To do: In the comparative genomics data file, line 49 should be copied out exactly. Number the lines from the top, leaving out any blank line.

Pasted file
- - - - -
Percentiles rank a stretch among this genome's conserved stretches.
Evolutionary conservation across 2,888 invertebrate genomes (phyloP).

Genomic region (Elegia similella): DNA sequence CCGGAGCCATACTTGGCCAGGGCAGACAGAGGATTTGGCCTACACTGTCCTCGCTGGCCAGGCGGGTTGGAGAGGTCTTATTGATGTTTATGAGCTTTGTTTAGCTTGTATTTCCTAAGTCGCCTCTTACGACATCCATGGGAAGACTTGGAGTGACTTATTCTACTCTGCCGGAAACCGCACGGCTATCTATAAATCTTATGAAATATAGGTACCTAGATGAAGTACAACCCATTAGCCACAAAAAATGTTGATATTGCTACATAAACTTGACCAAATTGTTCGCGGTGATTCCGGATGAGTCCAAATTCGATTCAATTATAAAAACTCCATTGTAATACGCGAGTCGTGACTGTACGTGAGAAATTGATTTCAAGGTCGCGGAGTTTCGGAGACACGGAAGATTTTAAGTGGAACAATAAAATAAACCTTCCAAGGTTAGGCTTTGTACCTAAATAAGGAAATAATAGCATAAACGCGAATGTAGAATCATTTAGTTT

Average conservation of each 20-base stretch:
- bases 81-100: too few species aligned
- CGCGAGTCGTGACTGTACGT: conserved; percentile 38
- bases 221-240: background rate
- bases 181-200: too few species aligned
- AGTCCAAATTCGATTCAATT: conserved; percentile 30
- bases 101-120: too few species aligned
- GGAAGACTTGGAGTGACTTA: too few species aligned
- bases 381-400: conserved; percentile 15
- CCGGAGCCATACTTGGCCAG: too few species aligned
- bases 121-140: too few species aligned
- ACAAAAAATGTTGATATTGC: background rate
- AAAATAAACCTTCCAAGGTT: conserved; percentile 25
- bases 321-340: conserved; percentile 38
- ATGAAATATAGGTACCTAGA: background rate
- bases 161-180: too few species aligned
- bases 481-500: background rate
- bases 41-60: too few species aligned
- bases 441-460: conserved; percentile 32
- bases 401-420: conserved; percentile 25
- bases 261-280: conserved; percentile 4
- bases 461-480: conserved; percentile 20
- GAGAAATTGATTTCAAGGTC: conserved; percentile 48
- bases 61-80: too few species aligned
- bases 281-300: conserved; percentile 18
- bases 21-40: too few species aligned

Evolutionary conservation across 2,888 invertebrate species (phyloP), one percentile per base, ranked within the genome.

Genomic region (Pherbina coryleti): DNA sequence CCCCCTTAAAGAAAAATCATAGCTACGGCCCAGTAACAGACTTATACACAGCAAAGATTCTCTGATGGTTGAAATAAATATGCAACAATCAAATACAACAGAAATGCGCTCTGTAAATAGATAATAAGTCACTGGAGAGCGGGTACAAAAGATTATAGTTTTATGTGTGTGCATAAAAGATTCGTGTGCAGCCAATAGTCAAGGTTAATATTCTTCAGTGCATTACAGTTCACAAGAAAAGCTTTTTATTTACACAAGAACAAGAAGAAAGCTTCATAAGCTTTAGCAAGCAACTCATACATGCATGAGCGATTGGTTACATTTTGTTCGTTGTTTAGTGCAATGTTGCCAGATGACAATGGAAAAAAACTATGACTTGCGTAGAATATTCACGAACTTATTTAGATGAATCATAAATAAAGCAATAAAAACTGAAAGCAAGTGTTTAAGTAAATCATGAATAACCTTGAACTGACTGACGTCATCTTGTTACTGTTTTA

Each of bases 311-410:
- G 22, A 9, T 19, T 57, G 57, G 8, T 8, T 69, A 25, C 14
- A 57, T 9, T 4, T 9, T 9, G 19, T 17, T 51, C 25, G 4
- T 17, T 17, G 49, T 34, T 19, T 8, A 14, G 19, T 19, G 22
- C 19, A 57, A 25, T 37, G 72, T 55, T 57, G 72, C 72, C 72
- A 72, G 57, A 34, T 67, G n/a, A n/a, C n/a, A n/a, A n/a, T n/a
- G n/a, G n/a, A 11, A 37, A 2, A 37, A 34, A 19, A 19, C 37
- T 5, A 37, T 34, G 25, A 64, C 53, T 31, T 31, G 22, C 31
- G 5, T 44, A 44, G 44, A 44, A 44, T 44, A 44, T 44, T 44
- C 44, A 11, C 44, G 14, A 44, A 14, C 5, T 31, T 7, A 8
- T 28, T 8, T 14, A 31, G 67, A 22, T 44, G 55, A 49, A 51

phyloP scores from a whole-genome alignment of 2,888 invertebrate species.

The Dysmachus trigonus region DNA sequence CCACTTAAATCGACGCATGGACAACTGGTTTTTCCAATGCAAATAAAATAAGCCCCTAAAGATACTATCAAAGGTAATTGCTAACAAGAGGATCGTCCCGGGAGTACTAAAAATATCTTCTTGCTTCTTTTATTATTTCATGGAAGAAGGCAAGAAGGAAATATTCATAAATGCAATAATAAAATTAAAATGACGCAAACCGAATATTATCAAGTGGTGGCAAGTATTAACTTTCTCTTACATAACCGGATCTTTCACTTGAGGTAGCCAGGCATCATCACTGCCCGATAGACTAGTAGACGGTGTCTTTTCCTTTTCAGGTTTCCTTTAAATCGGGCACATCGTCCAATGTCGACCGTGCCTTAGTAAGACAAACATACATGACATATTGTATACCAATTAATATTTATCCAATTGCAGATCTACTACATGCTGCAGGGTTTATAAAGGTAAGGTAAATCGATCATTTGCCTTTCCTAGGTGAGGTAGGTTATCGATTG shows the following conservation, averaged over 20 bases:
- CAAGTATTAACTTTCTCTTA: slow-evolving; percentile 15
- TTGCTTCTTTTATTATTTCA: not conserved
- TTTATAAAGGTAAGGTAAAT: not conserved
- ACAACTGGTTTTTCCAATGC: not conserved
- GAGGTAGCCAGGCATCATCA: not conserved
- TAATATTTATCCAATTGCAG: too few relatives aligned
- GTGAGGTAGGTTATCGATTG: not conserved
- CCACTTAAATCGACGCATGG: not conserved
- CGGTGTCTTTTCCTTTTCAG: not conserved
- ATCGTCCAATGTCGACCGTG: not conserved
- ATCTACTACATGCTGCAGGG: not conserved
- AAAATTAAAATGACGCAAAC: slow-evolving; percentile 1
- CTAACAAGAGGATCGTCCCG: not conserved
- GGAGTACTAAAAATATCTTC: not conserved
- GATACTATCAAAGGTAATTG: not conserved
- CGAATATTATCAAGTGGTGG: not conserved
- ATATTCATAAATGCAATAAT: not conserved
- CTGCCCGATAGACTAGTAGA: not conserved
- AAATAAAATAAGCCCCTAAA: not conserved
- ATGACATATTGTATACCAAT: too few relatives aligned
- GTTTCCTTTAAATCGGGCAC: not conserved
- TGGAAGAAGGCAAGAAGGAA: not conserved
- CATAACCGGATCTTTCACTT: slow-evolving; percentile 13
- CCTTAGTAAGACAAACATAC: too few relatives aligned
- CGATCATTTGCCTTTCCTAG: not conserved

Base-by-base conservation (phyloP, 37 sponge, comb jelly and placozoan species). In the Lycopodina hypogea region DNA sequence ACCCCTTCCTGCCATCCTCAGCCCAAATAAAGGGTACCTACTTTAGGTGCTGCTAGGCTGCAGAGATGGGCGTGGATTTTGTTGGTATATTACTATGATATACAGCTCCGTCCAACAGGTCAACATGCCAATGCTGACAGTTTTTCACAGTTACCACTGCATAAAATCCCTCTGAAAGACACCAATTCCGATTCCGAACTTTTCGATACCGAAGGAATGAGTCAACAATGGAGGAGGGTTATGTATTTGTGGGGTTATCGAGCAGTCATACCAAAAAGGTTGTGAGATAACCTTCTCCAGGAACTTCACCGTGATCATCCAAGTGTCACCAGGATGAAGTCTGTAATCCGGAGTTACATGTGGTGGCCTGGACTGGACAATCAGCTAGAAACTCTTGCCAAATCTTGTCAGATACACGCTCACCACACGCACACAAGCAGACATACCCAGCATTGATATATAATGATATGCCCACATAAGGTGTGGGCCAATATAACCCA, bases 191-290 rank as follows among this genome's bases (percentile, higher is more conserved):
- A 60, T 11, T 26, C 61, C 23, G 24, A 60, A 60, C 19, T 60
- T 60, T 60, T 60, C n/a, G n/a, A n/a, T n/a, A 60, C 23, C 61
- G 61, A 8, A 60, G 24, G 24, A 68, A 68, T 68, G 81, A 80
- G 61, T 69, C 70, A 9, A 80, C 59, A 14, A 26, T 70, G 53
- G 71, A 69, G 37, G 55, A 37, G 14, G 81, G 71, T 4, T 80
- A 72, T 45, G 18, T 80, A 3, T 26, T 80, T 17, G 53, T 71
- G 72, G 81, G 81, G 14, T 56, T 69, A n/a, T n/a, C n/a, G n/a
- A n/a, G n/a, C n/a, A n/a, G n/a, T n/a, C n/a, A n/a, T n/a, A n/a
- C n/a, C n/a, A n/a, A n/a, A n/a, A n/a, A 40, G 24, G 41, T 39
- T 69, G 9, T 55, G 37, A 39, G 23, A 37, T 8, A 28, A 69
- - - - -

- GAGGTAGCCAGGCATCATCA: not conserved